Stockholm has a very extensive public transportation system, but visitors should bear in mind that it is among the most expensive in the world. It is mostly made up of the Stockholm Metro, the urban rail systems the Roslagsbanan and the Saltsjobanan, a tramway, and the Stockholm commuter rail. The city also has a large bus network and a boat line called the Djurgardsfarjan. All the land-based public transport in the city is handled by the Storstockholms Lokaltrafik which has a common ticket system which makes transferring between modes of transport easy. Stockholm-Arlanda Airport is the biggest and busiest in the country and is located approximately 40 kilometres from the city. An express rail link runs between the airport and the city.

Office Space in Stockholm

Like every other major city in Europe, Stockholm struggled in the wake of the global 2008 financial crisis. The rise in unemployment in the city was fairly substantial, though lower than in the rest of the country.

Despite this, by 2013, rents had fallen only slightly. There were signs of recovery in the labour market at that time, however, which also meant a rise in demand for office space.

In 2013, the office space vacancy rate in Stockholm was 12 per cent, however, this was not expected to rise significantly as a lot of unused space was being let following tenants releasing it back onto the market once the leases expired.

In the central business district, the vacancy rate was only 8 per cent. The most desired area for office space remained the so-called ‘Golden Triangle’ consisting of the Norrlandsgatan, Birger Jarlsgatan and Hamngatan roads.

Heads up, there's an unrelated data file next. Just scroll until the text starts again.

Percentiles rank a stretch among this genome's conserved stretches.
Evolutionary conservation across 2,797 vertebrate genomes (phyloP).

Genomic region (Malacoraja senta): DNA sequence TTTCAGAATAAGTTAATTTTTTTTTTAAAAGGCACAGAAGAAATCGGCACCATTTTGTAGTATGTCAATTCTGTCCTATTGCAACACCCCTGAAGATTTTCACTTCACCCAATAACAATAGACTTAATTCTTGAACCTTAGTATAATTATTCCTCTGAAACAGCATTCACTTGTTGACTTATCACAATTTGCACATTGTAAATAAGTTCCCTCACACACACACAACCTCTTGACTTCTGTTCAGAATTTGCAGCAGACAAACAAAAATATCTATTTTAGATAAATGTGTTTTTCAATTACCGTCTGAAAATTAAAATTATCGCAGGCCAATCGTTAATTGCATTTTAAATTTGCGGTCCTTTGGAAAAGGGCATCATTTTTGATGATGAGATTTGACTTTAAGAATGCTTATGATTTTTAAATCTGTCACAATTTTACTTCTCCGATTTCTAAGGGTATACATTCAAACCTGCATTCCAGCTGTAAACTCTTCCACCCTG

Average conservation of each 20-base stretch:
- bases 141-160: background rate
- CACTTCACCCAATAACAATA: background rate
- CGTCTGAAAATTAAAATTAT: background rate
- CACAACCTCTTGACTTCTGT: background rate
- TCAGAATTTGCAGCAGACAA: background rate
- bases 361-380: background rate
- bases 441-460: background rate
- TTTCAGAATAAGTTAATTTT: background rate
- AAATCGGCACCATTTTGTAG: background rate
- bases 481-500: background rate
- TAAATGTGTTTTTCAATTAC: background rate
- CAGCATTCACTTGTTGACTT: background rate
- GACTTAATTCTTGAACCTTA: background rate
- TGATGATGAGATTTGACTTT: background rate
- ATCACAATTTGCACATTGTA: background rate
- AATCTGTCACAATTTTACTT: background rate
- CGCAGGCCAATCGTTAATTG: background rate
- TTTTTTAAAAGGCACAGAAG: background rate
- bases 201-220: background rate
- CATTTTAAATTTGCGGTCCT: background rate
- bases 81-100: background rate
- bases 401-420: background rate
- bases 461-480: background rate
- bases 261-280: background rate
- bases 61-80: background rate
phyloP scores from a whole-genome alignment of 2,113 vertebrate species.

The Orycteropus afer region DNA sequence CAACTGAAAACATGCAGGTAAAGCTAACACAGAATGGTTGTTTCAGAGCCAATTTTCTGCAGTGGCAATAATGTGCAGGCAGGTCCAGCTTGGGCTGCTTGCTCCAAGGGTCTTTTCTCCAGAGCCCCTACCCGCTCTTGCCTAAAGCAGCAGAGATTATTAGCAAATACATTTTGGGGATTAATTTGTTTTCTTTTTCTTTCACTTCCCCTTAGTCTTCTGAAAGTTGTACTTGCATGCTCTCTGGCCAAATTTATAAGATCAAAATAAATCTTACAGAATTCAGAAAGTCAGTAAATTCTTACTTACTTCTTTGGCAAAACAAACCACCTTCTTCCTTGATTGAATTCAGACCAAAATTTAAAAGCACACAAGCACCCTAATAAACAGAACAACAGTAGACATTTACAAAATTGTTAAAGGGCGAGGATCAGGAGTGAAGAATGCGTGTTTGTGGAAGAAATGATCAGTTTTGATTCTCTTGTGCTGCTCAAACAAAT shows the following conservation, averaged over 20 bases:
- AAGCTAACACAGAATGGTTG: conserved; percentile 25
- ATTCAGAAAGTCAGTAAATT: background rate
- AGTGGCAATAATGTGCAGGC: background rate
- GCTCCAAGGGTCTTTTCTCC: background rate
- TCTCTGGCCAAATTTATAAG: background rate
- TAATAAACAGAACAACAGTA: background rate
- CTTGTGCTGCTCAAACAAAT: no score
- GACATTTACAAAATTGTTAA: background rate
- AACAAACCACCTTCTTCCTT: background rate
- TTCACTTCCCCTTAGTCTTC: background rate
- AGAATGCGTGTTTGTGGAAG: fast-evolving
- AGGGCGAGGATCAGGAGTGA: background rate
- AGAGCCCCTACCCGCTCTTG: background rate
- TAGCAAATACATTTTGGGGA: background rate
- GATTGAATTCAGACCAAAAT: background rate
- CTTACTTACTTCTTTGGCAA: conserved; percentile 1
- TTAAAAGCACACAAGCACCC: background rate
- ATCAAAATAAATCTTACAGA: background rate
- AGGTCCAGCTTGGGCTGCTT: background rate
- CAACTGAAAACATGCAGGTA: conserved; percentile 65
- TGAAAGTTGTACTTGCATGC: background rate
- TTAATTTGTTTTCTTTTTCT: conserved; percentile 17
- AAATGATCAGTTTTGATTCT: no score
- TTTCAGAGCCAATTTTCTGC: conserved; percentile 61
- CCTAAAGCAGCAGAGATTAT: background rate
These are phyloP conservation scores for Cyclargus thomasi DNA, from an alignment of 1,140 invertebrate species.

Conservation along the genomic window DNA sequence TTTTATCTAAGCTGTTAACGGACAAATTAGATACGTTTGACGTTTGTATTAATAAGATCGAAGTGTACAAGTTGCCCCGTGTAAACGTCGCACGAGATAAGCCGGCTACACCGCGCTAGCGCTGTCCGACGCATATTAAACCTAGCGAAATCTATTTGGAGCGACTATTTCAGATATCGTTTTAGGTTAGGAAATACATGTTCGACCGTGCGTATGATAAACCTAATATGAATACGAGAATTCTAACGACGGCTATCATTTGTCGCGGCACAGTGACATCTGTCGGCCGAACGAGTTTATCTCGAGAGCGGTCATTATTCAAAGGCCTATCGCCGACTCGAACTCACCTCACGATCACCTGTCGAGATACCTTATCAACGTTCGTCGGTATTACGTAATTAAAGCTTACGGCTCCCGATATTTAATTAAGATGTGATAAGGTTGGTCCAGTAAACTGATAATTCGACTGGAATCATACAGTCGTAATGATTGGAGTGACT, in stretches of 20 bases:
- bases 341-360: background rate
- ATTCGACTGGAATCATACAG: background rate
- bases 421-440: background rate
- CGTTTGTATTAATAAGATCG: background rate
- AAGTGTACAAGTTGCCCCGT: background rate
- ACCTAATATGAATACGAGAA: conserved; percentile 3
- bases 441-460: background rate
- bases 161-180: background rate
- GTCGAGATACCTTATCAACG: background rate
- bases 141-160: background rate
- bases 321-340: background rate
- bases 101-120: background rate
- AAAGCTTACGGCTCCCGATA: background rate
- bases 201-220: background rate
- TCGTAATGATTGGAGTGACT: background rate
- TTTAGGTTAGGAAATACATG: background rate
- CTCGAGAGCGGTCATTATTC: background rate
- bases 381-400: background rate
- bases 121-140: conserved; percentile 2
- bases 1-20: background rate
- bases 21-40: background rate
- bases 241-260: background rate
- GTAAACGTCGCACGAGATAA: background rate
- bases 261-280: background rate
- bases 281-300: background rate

Another popular area for office space was around the central train station in the west of the city. There were a plethora of newly built buildings and renovated office spaces in this area.

In 2023, following the global pandemic, Stockholm was one of the cities leading the ‘return to the office’ with its office occupancy rates close to the pre-pandemic European average of 70 per cent.

This is due to the novelty of working from home wearing somewhat thin, the desire for in-person interaction on a work and social level and, possibly, due to job insecurity following global job cuts.

Vacancy rates in the city centre are approximately 7 per cent with Stockholm’s CBD at 4 per cent. Out-of-town districts are at around 14 per cent bringing the average across Great Stockholm to 10.5 per cent. 

Tenants have displayed a flight to quality over the last year with a move to smaller footprints in the central Stockholm office market which has pushed prime rental levels by approximately 6 per cent over the last 12 months.

Prime office rents in Stockholm’s CBD are currently at SEK 8500 per square metre per annum (equivalent to around £661 per square metre in April 2023).

There is a growing number of flexible workspace providers in Stockholm that provide office space solutions that are increasingly used instead of renting office space on a traditional lease.

There are local and national providers operating in the city as well as international providers such as Regus and WeWork.

These offer a variety of fully-fitted workspace solutions that are based on shorter-term occupational agreements with relatively less onerous terms and all-inclusive pricing.

Examples include private serviced office suites, managed offices and corporate coworking solutions such as company-wide desk passes.

These operators also offer hireable meeting rooms, conference rooms and other forms of on-demand collaboration spaces for in-person working.


We carry out a free office space search and our advisory and acquisition services are also free, always. Our Stockholm office space brokers and agents are globally regulated by the Royal Institution of Chartered Surveyors (RICS) ensuring the highest standards of commercial property advice and service at all times. We look forward to helping you find the best office space for rent for your business.

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The Office Providers are Regulated by the Royal Institution of Chartered Surveyors (RICS)

Stockholm Street Address Guide – A – Z